With regard to the first point, leading-edge organizations such as Sweden’s AP4, France’s FRR and ERAPF, and the UK’s Environment Agency Pension Fund are conspicuous exceptions to the general rule. The vast majority of institutional investors are contenting themselves at best with supporting collective research studies and/or “engaging” with portfolio companies. They are not, as a rule, changing their capital allocations. The organizations mentioned earlier in this paragraph, by contrast, have already done so or are in the process of doing so.

With regard to the second criticism, for even the majority of climate-aware investors, the totality of their response to date has been to invest in clean tech. However worthy such investments may be, however, they represent far less than 1% of most institutional portfolios. Yet precisely the same global forces creating the clean tech opportunity are also bearing down on the other 99% of the portfolio as well. Climate change is part of a much broader global industrial restructuring, and as such has implications for every asset class in the institutional investor’s portfolio: listed equities, fixed income, private equity, real estate, infrastructure, and real assets such as farmland or timberlands. Take infrastructure as just one example: the Organisation for Economic Co-operation and Development (OECD) pensions study has revealed that, on average, pension fund investors have less than 1% of their assets allocated to infrastructure of any kind; for low-carbon infrastructure the figure is less than 0.1%. There are opportunities to be found just about everywhere for climate-aware investors: transitional companies such as Siemens, which already generates roughly 30% of its revenue from renewables; green bonds; green real estate and energy efficiency retrofits; low-carbon infrastructure; best-in-class carbon emitters who are decarbonizing faster than their peers; and, of course, pure-play clean tech companies.

So, much remains to be done if institutional investors are to move beyond understanding and rhetoric into action. The good news is that investor awareness of climate change is now at an all-time high, and there is a greater sense of urgency. The better news is that we now have several concrete examples of leading-edge institutions that are prepared to actually allocate capital in a climate-conscious way. So on the whole, I’d say the outlook has improved significantly over the six years since the original chapter and book were written.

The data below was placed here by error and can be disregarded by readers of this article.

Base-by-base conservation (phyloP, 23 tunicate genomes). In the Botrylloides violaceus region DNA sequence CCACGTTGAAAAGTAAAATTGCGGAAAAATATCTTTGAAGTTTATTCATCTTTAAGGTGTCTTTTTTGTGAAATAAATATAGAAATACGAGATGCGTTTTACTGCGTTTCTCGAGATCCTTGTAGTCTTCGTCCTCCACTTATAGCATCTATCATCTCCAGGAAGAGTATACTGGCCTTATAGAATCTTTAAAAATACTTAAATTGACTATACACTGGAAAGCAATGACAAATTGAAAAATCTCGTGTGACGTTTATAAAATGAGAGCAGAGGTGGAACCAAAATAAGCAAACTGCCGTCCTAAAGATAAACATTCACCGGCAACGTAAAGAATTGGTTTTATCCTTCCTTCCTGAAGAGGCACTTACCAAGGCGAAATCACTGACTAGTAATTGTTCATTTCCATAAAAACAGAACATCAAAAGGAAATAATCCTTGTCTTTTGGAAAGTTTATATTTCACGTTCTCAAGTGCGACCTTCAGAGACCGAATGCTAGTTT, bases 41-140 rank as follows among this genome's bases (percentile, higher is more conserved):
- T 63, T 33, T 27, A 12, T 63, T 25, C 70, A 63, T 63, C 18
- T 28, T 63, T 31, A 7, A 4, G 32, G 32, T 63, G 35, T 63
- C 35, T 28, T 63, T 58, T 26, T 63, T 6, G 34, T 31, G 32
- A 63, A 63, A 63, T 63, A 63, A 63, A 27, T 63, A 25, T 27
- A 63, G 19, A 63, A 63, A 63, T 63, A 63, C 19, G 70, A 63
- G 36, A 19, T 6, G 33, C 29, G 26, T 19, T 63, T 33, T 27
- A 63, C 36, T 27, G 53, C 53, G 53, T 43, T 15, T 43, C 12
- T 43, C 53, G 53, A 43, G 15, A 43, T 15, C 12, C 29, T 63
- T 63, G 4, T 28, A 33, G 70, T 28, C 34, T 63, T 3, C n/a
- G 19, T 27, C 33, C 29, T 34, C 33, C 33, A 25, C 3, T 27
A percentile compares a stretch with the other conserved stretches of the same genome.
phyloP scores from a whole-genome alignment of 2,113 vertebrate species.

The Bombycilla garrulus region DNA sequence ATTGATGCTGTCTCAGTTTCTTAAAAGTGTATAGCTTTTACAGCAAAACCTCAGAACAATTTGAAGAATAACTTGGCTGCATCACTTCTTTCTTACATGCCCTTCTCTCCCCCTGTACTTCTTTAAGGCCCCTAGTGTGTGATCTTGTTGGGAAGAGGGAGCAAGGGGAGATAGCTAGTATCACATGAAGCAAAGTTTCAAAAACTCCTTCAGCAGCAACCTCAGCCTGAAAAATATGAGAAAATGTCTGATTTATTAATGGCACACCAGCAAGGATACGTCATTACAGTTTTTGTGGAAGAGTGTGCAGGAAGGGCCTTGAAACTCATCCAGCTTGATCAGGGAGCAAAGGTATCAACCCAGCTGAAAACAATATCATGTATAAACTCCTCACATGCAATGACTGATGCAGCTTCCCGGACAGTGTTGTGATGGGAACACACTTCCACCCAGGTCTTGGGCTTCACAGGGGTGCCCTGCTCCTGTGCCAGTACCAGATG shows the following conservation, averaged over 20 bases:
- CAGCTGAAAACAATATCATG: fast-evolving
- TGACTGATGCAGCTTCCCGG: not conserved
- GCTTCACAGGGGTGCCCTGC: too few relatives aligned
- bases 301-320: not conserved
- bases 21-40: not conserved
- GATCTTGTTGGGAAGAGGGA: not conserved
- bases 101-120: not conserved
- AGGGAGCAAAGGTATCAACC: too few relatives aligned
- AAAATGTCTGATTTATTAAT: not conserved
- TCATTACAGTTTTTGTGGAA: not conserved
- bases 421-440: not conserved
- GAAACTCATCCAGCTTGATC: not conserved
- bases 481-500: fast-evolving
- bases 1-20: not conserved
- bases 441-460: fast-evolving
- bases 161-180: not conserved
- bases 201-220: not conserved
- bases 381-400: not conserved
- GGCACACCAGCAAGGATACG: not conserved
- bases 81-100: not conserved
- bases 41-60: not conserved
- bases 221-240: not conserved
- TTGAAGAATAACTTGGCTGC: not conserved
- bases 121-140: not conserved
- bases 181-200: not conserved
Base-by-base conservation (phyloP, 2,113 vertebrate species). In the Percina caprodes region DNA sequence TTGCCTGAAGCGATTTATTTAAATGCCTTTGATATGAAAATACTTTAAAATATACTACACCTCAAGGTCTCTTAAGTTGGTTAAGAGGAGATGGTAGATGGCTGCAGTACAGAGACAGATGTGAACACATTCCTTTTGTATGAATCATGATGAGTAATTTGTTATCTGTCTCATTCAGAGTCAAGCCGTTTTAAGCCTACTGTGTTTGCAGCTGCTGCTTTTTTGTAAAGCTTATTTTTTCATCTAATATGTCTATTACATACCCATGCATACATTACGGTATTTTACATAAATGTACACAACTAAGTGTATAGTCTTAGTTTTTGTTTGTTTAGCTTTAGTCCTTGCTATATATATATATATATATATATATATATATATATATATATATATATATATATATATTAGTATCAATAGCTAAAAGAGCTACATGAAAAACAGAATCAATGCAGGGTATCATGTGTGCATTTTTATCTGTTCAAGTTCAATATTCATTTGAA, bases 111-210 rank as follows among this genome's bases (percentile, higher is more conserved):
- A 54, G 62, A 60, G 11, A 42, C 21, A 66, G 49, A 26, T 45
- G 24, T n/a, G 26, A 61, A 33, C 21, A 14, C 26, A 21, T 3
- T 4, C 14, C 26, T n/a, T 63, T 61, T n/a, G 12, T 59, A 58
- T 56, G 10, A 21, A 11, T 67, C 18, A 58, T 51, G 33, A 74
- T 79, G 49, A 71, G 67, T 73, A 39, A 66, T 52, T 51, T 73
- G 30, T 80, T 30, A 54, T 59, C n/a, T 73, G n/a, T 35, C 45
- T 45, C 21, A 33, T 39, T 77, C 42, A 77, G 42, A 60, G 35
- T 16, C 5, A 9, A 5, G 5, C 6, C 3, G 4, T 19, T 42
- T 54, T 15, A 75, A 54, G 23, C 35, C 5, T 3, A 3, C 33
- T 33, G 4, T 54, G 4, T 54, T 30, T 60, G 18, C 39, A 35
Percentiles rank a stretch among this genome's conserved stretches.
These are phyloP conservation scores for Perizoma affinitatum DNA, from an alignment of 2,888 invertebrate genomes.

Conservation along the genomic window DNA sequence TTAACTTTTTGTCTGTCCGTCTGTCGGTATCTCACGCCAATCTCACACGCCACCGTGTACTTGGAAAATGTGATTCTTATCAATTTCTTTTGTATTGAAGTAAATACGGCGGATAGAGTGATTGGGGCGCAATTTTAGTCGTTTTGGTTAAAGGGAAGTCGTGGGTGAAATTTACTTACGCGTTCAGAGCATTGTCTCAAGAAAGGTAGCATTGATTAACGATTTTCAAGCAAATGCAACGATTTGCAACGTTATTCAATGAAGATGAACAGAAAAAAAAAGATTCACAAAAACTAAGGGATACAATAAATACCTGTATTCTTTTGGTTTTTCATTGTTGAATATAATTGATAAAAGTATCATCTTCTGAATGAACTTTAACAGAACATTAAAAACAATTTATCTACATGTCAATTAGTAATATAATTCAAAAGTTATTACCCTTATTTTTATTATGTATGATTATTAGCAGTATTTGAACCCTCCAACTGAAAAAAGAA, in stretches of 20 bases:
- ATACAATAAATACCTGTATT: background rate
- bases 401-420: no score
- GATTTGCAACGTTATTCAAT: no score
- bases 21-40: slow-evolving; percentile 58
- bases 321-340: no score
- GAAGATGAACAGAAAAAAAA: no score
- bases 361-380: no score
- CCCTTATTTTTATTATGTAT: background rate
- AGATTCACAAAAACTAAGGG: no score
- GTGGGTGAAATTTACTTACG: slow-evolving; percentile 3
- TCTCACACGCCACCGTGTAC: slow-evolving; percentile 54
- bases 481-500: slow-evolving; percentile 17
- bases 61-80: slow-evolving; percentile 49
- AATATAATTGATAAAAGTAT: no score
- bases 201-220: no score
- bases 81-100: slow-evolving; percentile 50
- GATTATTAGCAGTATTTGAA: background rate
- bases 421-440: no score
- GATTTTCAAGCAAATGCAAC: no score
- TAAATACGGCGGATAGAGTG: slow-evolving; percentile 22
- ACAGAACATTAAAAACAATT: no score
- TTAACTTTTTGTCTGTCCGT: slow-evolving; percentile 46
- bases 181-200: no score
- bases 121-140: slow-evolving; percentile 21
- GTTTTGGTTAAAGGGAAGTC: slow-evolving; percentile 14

Dr. Kiernan is founder and Chief Executive of Inflection Point Capital Management (IPCM), a specialist, research-driven investment management boutique headquartered in London, with offices in New York, Paris, and Melbourne. IPCM was founded in 2009, and has roughly $1 billion under advisement. The firm will be launching new, environmentally driven investment strategies in both listed real estate and climate finance in early 2015.

Dr. Kiernan has lectured on sustainable investment and finance in executive programs at the Wharton School, Columbia Business School, Oxford University, Stanford, the London Business School, and HEC Paris, among others. He also served on the guest faculty of Cambridge University’s Executive Program for Sustainability Leadership, founded by HRH The Prince of Wales. He holds advanced degrees in political science and environmental studies, as well as a doctorate in strategic management from the University of London.

He has published dozens of articles and book chapters on sustainable finance, and his most recent book is Investing in a Sustainable World. Dr. Kiernan is a frequent speaker at international investment conferences, and has addressed the World Economic Forum in Davos, Switzerland on a number of occasions. He received an award from the UN Environmental Program’s Finance Initiative for “innovations in carbon finance” in 2007.